When it comes to viewing the material, everyone has to make those decisions for themselves — where their strength level is and what it does for them.
I think it’s important for anyone who takes cinema seriously not to limit yourself to just optimistic or happy movies. I think that’s a problem. You’ve got to be willing to let the art of cinema take you into some darker places if you’re going to make full use of it. There are some people who shouldn’t watch horror films, and I’m all right with that.
It’s not about putting something evil in the world. It’s about reckoning with evil. We don’t need any more evil in the world. We need a lot more reckoning with it.
Sounds to me like some things G.K. Chesterton and C.S. Lewis have said about terrifying things in fairy tales ...
You have to have dragons in order that knights can defeat them.
I think [the scary things in horror movies] are the dragons of pop culture. That’s exactly what they are.
A few exorcism films, like The Last Exorcism, have dealt with this material from a non-Catholic perspective — but not many. As Roger Ebert wrote, “When it comes to fighting vampires and performing exorcisms, the Roman Catholic Church has the heavy artillery.”
[Laughing] God bless Roger Ebert. Don’t we all miss him so much!
Do you think that’s true?
I think there’s some truth to it. Catholicism is so steeped in imagery. It’s one of the many reasons Catholicism has given birth to so many great filmmakers compared to the Protestant tradition — even in America, where we’re primarily Protestant.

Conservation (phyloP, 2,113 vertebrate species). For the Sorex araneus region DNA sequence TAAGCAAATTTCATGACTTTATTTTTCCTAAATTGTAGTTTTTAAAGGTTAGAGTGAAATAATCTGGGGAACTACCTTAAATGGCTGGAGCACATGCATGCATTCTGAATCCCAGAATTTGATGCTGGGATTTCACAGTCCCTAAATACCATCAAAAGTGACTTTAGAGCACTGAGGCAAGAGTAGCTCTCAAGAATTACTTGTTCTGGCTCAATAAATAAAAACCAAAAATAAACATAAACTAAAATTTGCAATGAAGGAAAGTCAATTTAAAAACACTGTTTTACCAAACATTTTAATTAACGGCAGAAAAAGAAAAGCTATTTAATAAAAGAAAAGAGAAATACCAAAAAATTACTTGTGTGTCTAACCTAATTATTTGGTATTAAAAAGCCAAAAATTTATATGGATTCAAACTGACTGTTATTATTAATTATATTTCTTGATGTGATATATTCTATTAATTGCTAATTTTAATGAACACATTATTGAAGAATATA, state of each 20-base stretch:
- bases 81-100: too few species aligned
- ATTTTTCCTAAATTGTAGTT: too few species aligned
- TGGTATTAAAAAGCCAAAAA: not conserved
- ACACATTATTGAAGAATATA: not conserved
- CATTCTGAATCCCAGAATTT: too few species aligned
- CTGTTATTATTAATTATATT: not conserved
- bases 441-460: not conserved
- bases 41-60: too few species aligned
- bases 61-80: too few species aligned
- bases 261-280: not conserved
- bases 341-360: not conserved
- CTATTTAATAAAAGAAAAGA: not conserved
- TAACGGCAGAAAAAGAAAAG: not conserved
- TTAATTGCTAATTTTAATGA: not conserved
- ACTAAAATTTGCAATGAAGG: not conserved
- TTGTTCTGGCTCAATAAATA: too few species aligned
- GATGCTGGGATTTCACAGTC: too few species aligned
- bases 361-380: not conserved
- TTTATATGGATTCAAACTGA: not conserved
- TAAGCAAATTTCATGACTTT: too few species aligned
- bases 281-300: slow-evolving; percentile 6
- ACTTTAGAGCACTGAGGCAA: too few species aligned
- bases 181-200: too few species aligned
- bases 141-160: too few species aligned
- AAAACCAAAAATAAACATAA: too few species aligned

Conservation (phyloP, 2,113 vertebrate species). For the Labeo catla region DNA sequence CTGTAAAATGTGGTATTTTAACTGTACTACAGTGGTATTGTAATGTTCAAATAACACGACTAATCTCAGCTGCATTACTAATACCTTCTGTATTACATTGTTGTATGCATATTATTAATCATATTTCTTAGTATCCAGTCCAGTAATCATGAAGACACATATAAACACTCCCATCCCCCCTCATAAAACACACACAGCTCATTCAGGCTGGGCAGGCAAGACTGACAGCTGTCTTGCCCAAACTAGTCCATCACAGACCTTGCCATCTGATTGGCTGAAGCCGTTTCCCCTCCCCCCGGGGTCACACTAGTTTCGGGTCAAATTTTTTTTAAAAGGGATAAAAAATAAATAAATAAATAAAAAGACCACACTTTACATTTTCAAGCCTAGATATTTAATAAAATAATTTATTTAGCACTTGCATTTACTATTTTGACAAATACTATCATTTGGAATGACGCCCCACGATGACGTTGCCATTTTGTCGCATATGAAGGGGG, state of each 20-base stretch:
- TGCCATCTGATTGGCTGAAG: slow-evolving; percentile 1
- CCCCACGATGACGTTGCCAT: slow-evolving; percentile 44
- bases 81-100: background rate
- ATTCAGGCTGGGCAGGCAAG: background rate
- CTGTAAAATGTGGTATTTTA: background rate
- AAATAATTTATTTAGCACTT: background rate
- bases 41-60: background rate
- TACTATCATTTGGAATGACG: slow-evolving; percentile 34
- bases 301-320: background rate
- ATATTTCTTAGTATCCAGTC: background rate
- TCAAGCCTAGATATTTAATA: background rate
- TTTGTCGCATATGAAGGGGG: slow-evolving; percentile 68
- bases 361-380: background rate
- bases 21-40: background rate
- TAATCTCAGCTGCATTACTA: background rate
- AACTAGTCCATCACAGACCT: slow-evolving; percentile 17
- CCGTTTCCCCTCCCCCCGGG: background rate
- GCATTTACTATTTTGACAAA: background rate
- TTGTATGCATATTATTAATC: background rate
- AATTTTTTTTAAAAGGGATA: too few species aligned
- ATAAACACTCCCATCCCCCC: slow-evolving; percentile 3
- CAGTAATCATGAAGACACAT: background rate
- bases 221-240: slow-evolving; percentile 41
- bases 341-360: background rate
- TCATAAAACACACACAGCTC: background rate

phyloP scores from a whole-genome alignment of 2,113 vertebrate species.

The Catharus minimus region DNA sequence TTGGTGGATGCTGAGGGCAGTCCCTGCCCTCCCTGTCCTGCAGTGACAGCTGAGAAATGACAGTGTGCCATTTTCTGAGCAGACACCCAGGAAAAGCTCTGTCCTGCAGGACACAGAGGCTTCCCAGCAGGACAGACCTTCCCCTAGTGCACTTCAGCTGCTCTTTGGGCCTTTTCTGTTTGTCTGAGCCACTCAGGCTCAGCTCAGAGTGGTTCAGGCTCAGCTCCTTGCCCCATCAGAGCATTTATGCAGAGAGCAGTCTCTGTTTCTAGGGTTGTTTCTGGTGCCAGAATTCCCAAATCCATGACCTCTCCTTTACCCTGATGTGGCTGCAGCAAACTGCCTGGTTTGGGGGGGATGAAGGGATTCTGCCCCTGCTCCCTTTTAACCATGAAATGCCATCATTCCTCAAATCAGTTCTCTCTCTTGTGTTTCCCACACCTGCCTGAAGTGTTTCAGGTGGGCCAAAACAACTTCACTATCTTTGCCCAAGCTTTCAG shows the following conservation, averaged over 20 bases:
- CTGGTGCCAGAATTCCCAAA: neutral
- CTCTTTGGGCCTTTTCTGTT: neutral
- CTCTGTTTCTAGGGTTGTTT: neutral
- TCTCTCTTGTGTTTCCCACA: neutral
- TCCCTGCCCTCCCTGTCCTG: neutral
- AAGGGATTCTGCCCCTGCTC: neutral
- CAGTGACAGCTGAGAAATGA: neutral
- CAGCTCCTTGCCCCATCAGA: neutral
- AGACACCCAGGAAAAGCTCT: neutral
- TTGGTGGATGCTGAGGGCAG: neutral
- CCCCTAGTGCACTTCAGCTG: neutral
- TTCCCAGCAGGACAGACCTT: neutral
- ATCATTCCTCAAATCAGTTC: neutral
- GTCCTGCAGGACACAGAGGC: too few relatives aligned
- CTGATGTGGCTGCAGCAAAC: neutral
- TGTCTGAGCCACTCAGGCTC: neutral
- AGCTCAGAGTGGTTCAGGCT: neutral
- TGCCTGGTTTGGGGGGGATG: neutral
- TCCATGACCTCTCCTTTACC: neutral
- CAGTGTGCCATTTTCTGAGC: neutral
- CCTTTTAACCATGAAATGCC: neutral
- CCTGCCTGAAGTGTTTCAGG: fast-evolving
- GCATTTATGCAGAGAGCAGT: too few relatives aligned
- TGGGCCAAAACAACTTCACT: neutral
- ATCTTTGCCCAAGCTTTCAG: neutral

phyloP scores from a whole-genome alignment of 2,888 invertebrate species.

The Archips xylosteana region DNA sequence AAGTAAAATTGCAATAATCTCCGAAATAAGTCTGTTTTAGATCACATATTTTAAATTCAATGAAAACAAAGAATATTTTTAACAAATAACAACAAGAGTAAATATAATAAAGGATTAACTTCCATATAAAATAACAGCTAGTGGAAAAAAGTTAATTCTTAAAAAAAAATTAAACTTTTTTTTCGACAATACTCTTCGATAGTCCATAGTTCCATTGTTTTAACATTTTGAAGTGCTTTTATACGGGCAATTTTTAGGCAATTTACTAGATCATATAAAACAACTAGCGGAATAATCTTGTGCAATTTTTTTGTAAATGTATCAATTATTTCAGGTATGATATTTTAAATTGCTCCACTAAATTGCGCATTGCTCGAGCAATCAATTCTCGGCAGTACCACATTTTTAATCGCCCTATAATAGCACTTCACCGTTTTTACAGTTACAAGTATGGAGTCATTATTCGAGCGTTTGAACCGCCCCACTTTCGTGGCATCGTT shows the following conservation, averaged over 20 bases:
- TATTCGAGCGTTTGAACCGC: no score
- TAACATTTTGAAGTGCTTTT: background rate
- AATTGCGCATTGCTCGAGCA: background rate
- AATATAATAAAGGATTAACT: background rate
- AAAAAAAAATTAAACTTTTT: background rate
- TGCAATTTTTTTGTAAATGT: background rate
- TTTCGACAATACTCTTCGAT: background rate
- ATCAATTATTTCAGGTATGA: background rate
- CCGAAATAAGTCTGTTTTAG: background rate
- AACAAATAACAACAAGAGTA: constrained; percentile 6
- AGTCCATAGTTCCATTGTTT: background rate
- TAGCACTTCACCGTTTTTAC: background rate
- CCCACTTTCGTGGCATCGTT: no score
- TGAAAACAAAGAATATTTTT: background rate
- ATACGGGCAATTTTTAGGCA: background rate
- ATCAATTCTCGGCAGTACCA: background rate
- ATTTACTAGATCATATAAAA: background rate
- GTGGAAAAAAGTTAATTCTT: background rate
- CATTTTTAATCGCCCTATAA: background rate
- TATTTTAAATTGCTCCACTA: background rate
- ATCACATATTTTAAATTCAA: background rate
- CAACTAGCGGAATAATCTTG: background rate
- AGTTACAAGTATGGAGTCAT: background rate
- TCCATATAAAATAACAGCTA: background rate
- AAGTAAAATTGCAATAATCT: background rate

I also think that when it comes to the supernatural, I think there’s a general appreciation of the fact that the Catholic Church at least is rigorous about it. They’re not hucksters selling the idea for show. Every Catholic I’ve ever met who was involved in the actual process of exorcism — they’re always looking for a reason to not do it, to discredit it. I don’t think that’s the tendency in the Protestant tradition.
You are not Catholic …
I am not Catholic. I am, as a friend of mine once said, “one Chesterton book away from crossing the Tiber.” Chesterton’s my favorite writer. I’m a big fan of a lot of Catholic mystic writers. I think the honest answer at this point in my life is I think I would become Catholic if I weren’t a parent. And the only reason I don’t is my tradition is so Protestant; it’s what I know. I don’t know how to raise my kids Catholic. Given the busyness of my life, it’s something I can’t start at this point. Maybe I will. Otherwise, I’m not sure there’s any reason for me not to make that leap. I wear a St. Francis rosary almost all the time. There’s a lot of things about Catholicism that have become increasingly important to me.
Orthodoxy is the seminal book of ideas in my life. That book I’ve read more than any other book. It’s the spinal column that leads up to my brain and informs the way I think. Flannery O’Connor is my favorite American writer. Mystery and Manners is my favorite book on writing and creativity. And she said this about Catholicism: Catholicism is the only institution left in the world that protects mystery. I think that’s true. And I think it’s that role that it has in the world that is at the root of my current fondness for it.
[But] I don’t know it well enough to bring my kids into it and raise them in it. I do know how to raise them as Presbyterians … [laughing] which is far less interesting! But I can do it, and I can make it interesting in my own way. I have nothing but love for Catholicism.
If you ever felt the need to bring in some “heavy artillery” … would you go to your Presbyterian pastor or would you go to a Catholic priest?
[Laughing] Oh, I would probably go to a Catholic priest.
I’d probably call Ralph Sarchie! His fellow cops make fun of him. He always says, “Yeah, when a lamp flies across your room, I’m gonna be the first person you call!”